Flood waters move on the street, Wednesday, September 16, 2020, in downtown Pensacola, Fla. Hurricane Sally made landfall Wednesday near Gulf Shores, Ala., as a Category 2 storm, pushing a surge of ocean water onto the coast and dumping torrential rain that forecasters said would cause dangerous flooding from the Florida Panhandle to Mississippi and well inland in the days ahead.

(AP Photo/Gerald Herbert)

Robinson said most area bridges would reopen once winds drop to tropical storm strength.

Voluntary evacuations were issued ahead of the storm for parts of Escambia County, including Perdido Key and Pensacola Beach.

Escambia, Okaloosa and Santa Rosa county schools were closed Wednesday because of Sally.

The University of West Florida will remain closed through at least noon Thursday Pensacola State College also closed Monday.

Pensacola International Airport closed Monday and will remain closed until weather conditions improve and allow for safe operation.


About 11,000 homes and businesses were without power in the southeast corner of Mississippi Wednesday morning, but most of those had been restored by early afternoon.

Winds and rain were reported Tuesday night in Pascagoula.

The Mississippi Gaming Commission ordered the 12 casinos in the state to close Monday evening.

Evacuation shelters opened in Jackson, Hancock, Harrison, Pearl River, George and Stone counties. The Mississippi State Medical Needs Shelter in Stone County opened.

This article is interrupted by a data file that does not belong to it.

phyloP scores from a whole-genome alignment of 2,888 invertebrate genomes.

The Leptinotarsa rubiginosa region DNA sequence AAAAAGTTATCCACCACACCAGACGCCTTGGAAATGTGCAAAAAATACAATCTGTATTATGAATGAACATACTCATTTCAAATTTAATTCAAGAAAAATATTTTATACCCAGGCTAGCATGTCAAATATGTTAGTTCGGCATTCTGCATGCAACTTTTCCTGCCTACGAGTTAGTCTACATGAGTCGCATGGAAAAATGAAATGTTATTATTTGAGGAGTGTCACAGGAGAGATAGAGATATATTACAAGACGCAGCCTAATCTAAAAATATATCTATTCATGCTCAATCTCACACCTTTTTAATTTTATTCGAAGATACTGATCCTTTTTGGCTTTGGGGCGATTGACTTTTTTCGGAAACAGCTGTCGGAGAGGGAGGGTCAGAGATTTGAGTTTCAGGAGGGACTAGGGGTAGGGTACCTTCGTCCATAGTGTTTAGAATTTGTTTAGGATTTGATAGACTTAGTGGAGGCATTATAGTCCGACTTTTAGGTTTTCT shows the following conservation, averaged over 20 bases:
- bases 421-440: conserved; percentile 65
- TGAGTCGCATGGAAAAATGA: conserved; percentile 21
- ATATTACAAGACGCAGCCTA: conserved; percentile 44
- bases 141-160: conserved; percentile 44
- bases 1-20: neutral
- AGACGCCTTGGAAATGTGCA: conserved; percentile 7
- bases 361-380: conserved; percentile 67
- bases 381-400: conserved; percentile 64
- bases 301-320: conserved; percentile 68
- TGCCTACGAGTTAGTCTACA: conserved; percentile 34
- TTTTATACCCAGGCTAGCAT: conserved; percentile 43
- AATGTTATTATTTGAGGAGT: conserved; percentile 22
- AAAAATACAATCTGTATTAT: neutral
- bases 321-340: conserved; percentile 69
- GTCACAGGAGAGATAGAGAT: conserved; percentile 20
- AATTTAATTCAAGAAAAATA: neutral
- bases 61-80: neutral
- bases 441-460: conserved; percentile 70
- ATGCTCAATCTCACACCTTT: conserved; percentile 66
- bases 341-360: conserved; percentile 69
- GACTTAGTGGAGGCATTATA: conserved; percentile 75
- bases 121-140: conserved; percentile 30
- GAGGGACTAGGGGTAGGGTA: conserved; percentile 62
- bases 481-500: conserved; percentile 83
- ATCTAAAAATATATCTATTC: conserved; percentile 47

(MORE: Full List of Evacuation Orders Ahead of Sally)

Hancock County Emergency Management issued a mandatory evacuation “for all low lying areas, residents living on rivers, river inlets, bayous, creeks and in travel trailers.” Also, modular homes, mobile homes, homes under construction and/or partially constructed homes were under evacuation orders.

Harrison County ordered mandatory evacuations in some areas, but those were lifted Tuesday night, the Clarion Ledger reported.

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A man watches flood waters, Wednesday, Sept. 16, 2020, in downtown Pensacola, Fla. Hurricane Sally made landfall Wednesday near Gulf Shores, Ala., as a Category 2 storm, pushing a surge of ocean water onto the coast and dumping torrential rain that forecasters said would cause dangerous flooding from the Florida Panhandle to Mississippi and well inland in the days ahead. (AP Photo/Gerald Herbert)

The Weather Company’s primary journalistic mission is to report on breaking weather news, the environment and the importance of science to our lives. This story does not necessarily represent the position of our parent company, IBM.